USS Little Rock LCS 9

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Page last updated: 10 July, 2021

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USS Little Rock LCS 9
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LCS9's Future - The Speculation Continues

10 Jul 2021


In an article in the 09 July, 2021 Sea Power magazine titled "Navy Details 2022 Ship Retirement Schedule", written by Senior Editor Richard R. Burgess, we read the following in part:

ARLINGTON, Va. — The U.S. Navy has determined its planned ship retirement schedule for fiscal 2022. The list includes 22 ships, including 15 battle force ships.

In a July 2 administrative message, the Office of the Chief of Naval Operations announced the plans to decommission 19 ship ships from the fleet and remove from service three ships from the Military Sealift Command.

The list includes . . . four littoral combat ships (LCSs) — three Freedom-class and one Independence-class LCS. . . . .The decommissioning of some littoral combat ships also has attracted congressional attention, given that they are relatively new ships.

Congressional mark-ups of defense bills may challenge some of the proposed retirements.

The (LCS) ships to be retired and the dates in 2022 by which they scheduled for retirement are listed below:

  • USS Fort Worth LCS 3 - March 31 Reserve
  • USS Coronado LCS 4 - March 31 Reserve
  • USS Detroit LCS 7 - March 31 Reserve
  • USS Little Rock LCS 9 - March 31 Reserve

The article includes this interesting tid-bit: "The decommissioning of some littoral combat ships also has attracted congressional attention, given that they are relatively new ships."

It remains to be seen how the Sea Power magazine article will stack-up against the earlier 30 June 2021 USNI posting (see below) !

(Posted on Little Rock website 10 July 2021)




LCS9 Saved from Decommissioning !!

30 June 2021

In a June 29, 2021 article in USNI News titled "House Bill Cuts Money for Navy Nuke Cruise Missile, Saves 3 LCS from Decommissioning" by: Sam LaGrone we read in part:

"House appropriators are cutting development money for the Navy's ship-launched nuclear cruise missile, preventing the service from decommissioning three Freedom-class Littoral Combat Ships and adding funds for a second destroyer, according to the House Appropriations Committee defense subcommittee's draft of the Fiscal Year 2022 defense spending bill issued today .

Language in the bill also prevents the Navy from using any funds appropriated in the bill to decommission three LCS. ...USS Fort Worth (LCS-3), USS Detroit (LCS-7), and USS Little Rock (LCS-9)......"

(Posted on Little Rock website 30 Jun 2021)




"U.S. Navy Issues Decommissioning Totals To Congress"

18 June 2021

Martin Manaranche
Author

In an article by NAVALNEWS titled "U.S. Navy Issues FY22 Shipbuilding And Decommissioning Totals To Congress" we learn the U.S. Navy plans to decommission 15 ships FY2022.

The ships will include 7 cruisers, 4 littoral combat (LCS) ships, 1 amphibious ship, 2 attack submarines and 1 fleet tug.

According to the table, the ships to be placed in "OCIR" (Out of Commission in Reserve) status include the following Littoral Class ships:

  • Fort Worth LCS 3
  • Coronado LCS 4
  • Detroit LCS 7
  • Little Rock LCS 9

(Posted on Little Rock website 20 June 2021)




More LCS's to be mothballed ?

29 May 2021

In a May 28, 2021 U.S. Naval Institute article titled "Navy Tries to Cut Four Littoral Combat Ships to Save $186M in FY 22 Budget" by Mallory Shelbourne, we learn of what appear to be ominous signs as to the Navy's plans for one Independence Class and three Freedom Class ships.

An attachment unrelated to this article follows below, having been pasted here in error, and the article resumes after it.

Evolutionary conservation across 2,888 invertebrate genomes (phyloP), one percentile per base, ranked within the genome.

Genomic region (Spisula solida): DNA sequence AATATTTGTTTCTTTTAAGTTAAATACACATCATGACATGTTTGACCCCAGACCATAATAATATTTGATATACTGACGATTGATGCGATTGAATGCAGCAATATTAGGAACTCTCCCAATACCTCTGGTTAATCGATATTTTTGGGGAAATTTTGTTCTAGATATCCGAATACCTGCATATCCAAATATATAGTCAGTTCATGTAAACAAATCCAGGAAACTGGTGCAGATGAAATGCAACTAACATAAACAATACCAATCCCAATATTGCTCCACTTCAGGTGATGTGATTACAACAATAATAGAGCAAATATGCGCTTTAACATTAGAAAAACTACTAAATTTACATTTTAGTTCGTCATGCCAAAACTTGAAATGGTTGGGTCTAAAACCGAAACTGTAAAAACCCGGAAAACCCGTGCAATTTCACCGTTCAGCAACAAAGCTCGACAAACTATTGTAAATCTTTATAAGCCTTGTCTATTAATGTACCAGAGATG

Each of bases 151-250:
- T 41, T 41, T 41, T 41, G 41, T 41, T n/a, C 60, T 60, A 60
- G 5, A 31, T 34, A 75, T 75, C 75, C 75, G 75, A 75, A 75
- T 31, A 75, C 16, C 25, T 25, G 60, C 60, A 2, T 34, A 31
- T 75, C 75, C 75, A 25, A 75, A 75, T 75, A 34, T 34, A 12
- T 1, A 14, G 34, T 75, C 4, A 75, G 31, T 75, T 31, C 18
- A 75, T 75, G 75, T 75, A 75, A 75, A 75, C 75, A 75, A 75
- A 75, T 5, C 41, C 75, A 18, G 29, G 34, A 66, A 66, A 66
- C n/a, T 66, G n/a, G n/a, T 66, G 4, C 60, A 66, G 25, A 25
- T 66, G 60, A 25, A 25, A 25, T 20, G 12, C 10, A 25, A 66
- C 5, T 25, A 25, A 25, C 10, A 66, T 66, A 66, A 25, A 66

The article states "The Navy wants to cut four Littoral Combat Ships from the fleet as part of a cost-saving measure that will net the service $186 million...." and goes on to say: "Budget documents call for cutting the second Independence-class aluminum trimaran USS Coronado (LCS 4) and three Freedom-class variants – USS Fort Worth (LCS 3), USS Detroit (LCS 7) and USS Little Rock (LCS 9) – that have struggled with problems with their propulsion systems."

The article elaborates with "LCSs 7 and 9 have experienced major propulsion train casualties (known combining gear issues) and will incur significant associated repair costs. Decommissioning these two ships includes a cost avoidance strategy, so that scarce maintenance funding can be allocated to the highest priority ships."

The FY 2021 budget proposal seems to suggest that mothballing the first four LCSs - Freedom , Independence, Fort Worth and Coronado – will ostensibly save money that could then be invested in new capabilities.

The Navy is presently set to decommission Independence on July 31, 2021, and Freedom on Sept. 30, 2021.

Link: https://news.usni.org/2021/05/28/navy-tries-to-cut-four-littoral-combat-ships-to-save-186m-in-fy-22-budget

(Posted on Little Rock website 29 May 2021)




The U.S. Navy's first two littoral combat ships will be mothballed!

21 May 2021

By Geoff Ziezulewicz
NAVY TIMES

The Navy's first littoral combat ship, Freedom (LCS 1), will be decommissioned in September. The ship will head into inactive reserve status 30 on Sept, less than 13 years after the ship was commissioned.

The second LCS, U.S.S. Independence (LCS2), will receive its shadow box on July 31 after just 11½ years of service.

The LCS's were billed as the future of the fleet, agile vessels that could be implemented with various mission modules. However those modules have yet to materialize.

Meanwhile, problems remain on several LCS fronts.

The Navy has told Lockheed Martin it will not accept deliveries of the Freedom-variant LCS until the combining gear issue is fixed. The combining gear system transmits power from the ship's four engines to the propulsion system.

Navy brass remain hopeful that the LCS program will deliver its long-delayed anti-submarine and mine warfare mission packages by next year, which would help the troubled ships carry out the missions for which they were originally intended.

CNO Adm. Mike Gilday said during congressional testimony last month that he was "bullish" on the future of LCS, praising the ships' performance on recent missions in the West Pacific and U.S. Southern Command, where the ships are increasingly taking-on counter-narcotics missions.

(Posted on Little Rock website 21 May 2021)




CNO says "LCS Will Still Have a Role After Propulsion Issue is Fixed"

13 May 2021

In an article written by correspondent John M. Doyle for "Seapower" magazine , posted May 7th, titled "CNO Says LCS Will Still Have a Role After Propulsion Issue is Fixed", we learn Chief of Naval Operations Adm. Mike Gilday says he is "very bullish" about the small surface combatant. "We've got 33 of them. We've got to wring the most operational availability that we can out of those ships" he said on May 6th.